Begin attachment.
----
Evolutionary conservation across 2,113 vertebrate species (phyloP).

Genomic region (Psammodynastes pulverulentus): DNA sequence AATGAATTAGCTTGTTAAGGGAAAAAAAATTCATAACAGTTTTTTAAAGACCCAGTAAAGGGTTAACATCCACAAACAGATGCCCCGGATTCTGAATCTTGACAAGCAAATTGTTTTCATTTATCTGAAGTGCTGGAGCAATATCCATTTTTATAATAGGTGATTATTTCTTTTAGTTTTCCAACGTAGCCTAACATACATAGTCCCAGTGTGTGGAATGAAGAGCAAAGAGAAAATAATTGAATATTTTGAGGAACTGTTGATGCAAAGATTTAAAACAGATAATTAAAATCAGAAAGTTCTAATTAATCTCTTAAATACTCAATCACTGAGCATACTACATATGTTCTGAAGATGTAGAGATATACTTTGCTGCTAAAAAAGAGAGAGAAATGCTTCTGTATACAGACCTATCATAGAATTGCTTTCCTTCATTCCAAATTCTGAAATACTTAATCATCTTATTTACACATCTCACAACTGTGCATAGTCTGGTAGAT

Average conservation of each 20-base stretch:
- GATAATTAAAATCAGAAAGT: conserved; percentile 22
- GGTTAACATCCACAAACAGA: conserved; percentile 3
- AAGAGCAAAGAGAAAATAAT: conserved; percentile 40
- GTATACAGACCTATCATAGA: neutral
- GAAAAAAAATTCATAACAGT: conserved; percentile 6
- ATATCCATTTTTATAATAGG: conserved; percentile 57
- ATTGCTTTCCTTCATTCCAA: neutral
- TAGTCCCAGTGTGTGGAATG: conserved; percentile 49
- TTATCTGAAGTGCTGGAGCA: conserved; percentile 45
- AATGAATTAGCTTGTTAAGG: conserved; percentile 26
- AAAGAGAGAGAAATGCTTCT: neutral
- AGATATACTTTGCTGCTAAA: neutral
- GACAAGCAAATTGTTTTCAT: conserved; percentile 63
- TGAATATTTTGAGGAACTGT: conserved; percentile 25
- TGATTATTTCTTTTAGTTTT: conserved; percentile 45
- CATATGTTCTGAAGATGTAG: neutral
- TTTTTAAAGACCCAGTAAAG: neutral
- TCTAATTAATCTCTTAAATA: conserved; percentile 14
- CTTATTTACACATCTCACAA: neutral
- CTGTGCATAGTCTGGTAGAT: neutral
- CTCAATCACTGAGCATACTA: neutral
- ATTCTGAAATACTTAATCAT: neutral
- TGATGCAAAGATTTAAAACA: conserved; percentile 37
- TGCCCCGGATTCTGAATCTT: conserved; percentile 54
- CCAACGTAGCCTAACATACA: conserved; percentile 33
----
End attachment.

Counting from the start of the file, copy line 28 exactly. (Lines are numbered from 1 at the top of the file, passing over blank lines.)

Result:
- CCAACGTAGCCTAACATACA: conserved; percentile 33